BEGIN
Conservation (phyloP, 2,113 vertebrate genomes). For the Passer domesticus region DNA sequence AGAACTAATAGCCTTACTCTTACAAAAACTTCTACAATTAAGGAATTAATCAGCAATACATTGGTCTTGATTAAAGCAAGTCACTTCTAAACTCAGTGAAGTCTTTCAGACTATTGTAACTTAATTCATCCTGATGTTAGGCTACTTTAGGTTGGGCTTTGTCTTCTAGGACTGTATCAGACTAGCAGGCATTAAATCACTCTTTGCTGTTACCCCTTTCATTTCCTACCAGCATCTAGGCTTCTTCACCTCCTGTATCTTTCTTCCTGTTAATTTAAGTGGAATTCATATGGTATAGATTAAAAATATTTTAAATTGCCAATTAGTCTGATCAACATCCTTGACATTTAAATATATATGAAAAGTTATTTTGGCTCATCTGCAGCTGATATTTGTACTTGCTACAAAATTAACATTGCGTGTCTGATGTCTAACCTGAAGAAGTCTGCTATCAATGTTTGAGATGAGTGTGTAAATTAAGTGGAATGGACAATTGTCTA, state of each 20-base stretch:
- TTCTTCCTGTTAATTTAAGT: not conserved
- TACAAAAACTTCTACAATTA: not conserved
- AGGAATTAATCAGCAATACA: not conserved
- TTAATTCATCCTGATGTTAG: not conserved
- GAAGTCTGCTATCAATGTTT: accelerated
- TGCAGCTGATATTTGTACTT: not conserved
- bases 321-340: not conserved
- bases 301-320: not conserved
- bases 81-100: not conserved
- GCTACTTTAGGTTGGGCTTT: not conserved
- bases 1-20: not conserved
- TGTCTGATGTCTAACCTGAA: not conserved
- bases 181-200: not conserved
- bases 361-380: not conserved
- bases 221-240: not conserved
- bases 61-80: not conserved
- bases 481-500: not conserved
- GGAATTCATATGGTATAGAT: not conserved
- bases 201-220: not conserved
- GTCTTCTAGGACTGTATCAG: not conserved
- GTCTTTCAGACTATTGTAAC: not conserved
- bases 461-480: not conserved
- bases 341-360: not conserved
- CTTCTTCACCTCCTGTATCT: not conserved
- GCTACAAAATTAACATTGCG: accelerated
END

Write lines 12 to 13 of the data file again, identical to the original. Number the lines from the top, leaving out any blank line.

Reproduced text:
- bases 1-20: not conserved
- TGTCTGATGTCTAACCTGAA: not conserved